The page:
These gameplay tweaks serve as a mechanical anchor for the game’s emphasis on its characters. As Red, you’ll forge a bond with fellow infantryman Robert Zussman, gain an admiration for your commanding officer Joseph Turner, and navigate a rocky relationship with second-in-command William Pierson (played by Josh Duhamel). The story moments bookend each mission, brought to life in absolutely gorgeous cinematics, put in the time to make you care about your comrades and the understand the risks they take.

Building on the tactics that led surprisingly compelling narrative in last year’s CoD, Infinite Warfare, the campaign makes you care about the dynamics at play for these brothers in arms, especially the unbreakable bond between Red and Zussman. That nuance does not necessarily apply to the supporting cast, but the core relationship still move things forward.

At the same time, the game takes steps to foster an understanding that any loss of life, even your enemies, takes its toll. In moments when German soldiers surrender, and you’re given the option of whether or not to execute them — it at least tries to convey the gravity of your actions in wartime.

We’ve watched, played, and read World War II fiction that begins at Normandy and ends at the Battle of Remagen at the Rhine before, but this campaign does an exceedingly adept job at depicting the gravity of the war by connecting you with its characters and ultimately making you care about their well-being. The immaculately detailed set pieces, the brilliant sound design, and the stunning character animations make this familiar trek more than just another World War II story.

The war isn’t over yet

Even with a superb campaign, the staying power and value, for many, of every Call of Duty game lives and dies by its competitive multiplayer. From our time with the game’s array of multiplayer formats, Call of Duty: WWII doesn’t disappoint. Replacing the verticality and swiftness of the recent high-tech entries like last year’s Infinite Warfare, 1940s infused action takes on a more methodical approach.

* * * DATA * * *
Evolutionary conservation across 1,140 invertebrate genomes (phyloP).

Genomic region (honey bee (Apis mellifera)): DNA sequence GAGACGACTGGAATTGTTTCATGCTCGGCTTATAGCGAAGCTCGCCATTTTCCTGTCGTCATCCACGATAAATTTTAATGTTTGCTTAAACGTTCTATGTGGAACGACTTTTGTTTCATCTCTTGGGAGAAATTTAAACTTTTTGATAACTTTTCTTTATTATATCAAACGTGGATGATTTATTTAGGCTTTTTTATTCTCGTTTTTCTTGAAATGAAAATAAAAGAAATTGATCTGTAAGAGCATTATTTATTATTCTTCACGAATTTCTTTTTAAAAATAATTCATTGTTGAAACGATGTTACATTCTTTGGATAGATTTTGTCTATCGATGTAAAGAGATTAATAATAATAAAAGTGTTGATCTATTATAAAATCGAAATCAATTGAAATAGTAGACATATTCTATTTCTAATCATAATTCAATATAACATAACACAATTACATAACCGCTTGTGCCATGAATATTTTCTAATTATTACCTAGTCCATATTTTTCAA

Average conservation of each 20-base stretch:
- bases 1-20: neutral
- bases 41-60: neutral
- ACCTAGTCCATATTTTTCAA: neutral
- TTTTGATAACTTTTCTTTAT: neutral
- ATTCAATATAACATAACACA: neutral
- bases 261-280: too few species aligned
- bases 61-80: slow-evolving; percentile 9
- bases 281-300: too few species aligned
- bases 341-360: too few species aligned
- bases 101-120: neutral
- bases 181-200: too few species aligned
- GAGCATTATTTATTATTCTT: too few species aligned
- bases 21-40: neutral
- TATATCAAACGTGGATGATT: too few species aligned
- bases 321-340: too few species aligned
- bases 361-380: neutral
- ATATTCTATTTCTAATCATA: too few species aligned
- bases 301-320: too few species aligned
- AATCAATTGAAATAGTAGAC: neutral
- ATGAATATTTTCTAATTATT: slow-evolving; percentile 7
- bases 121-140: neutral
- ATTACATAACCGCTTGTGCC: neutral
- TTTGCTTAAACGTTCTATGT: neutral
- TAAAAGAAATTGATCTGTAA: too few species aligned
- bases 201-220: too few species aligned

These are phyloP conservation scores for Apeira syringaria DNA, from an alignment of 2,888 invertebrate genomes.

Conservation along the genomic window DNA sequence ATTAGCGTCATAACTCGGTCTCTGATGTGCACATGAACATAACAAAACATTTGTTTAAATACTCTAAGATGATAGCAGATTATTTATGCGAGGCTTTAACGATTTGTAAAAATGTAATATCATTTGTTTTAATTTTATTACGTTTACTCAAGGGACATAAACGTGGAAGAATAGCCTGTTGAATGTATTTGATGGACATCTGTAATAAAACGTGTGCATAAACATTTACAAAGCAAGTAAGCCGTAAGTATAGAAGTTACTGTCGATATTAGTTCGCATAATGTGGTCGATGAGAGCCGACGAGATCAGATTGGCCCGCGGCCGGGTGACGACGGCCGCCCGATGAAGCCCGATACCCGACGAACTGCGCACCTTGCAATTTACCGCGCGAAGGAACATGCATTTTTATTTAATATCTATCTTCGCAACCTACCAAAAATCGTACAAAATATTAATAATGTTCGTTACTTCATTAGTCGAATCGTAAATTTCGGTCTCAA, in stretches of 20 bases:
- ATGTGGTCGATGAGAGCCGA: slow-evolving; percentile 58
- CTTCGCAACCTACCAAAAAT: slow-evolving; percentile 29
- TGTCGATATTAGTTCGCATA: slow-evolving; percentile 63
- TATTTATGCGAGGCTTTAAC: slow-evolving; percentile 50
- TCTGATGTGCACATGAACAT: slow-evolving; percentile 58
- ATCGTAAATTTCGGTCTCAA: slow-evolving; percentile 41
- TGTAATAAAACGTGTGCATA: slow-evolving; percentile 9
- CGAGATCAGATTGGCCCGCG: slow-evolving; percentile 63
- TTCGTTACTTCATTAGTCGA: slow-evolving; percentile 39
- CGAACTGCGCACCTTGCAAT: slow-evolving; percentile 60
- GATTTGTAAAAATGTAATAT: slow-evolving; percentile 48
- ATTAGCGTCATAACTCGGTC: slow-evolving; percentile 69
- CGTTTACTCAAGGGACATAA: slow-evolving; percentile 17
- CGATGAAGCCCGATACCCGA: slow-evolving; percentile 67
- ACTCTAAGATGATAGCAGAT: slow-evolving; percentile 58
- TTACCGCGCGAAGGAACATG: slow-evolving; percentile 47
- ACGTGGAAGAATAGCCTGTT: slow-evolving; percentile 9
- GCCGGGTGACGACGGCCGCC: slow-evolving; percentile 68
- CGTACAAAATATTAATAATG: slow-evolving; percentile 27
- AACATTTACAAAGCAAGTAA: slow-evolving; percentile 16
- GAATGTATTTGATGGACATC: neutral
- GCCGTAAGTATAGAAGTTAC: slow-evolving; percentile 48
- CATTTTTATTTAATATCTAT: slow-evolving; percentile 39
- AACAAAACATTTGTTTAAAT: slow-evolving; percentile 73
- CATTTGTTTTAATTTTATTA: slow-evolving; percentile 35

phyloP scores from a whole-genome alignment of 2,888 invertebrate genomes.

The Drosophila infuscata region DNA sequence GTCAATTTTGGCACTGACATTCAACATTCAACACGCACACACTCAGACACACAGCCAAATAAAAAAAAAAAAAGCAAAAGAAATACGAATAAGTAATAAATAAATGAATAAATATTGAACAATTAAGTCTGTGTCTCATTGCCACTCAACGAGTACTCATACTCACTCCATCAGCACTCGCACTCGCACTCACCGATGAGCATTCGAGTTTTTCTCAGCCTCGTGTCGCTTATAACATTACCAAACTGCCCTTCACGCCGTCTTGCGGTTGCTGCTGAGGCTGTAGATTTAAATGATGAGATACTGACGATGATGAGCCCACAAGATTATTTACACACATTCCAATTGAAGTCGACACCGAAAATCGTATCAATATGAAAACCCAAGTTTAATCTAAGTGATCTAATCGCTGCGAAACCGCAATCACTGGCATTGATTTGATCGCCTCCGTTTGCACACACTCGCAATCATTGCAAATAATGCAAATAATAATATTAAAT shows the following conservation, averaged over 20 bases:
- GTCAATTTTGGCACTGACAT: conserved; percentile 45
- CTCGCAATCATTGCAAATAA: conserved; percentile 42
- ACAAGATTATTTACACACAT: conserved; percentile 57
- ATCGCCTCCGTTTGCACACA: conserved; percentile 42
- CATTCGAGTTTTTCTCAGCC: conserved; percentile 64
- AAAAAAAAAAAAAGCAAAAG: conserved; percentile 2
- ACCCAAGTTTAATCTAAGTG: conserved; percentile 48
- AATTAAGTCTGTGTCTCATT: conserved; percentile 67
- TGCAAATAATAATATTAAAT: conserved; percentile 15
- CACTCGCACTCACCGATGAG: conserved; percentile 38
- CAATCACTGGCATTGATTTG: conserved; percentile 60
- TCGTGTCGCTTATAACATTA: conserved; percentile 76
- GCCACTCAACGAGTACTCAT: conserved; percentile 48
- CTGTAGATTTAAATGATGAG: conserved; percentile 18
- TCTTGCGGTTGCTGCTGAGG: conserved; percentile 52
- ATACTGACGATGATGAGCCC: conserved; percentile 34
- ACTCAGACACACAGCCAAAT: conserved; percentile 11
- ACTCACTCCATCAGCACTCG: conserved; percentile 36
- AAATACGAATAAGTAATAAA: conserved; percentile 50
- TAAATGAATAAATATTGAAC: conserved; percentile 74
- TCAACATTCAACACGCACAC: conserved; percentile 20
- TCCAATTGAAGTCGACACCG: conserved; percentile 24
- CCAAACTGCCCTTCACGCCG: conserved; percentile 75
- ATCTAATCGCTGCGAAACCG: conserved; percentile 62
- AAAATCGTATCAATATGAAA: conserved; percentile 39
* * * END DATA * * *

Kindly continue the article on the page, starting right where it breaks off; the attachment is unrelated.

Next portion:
[War] is the most enthralling and rewarding Call of Duty variant in quite some time.

But before you even can hop into a match, you arrive at Headquarters, a free roaming social hub for new recruits, which feels like a stripped-down version of the Tower in Destiny 2. In addition to picking your loadout, you can commit to contracts, a set of daily and weekly objectives that dole out in game currency. You can also call in “supply crates” — loot boxes that can be earned regularly through play, but also bought with real money — holding cosmetic items to personalize your character’s appearance.

Beyond a scenic hangout overlooking Normandy where players customize their multiplayer characters, Headquarters also offers small sub-activities, such as shooting range duels with other players, and 1v1 matches. Watching these matches unfold as you wait is neat mere distraction between multiplayer matches.

Like the campaign, the core multiplayer experience has been tweaked to reflect a more “classic” CoD gameplay style. Eschewing the long-used “pick 10” system, which let you customize every aspect of your character, you’re asked to choose from five multiplayer classes, called “divisions.” Each division is tailored to a specific style of play and has its own unique perks.

Sniper enthusiasts will find the Mountain division to be the right fit, while those excelling in close up warfare will want to join the Expeditionary division, for example. The Division system, as you progress, feels like the right balance between honing in on specific skills and giving players the freedom to make customized loadouts that align with those skill sets, while still letting you explore other weapon classes.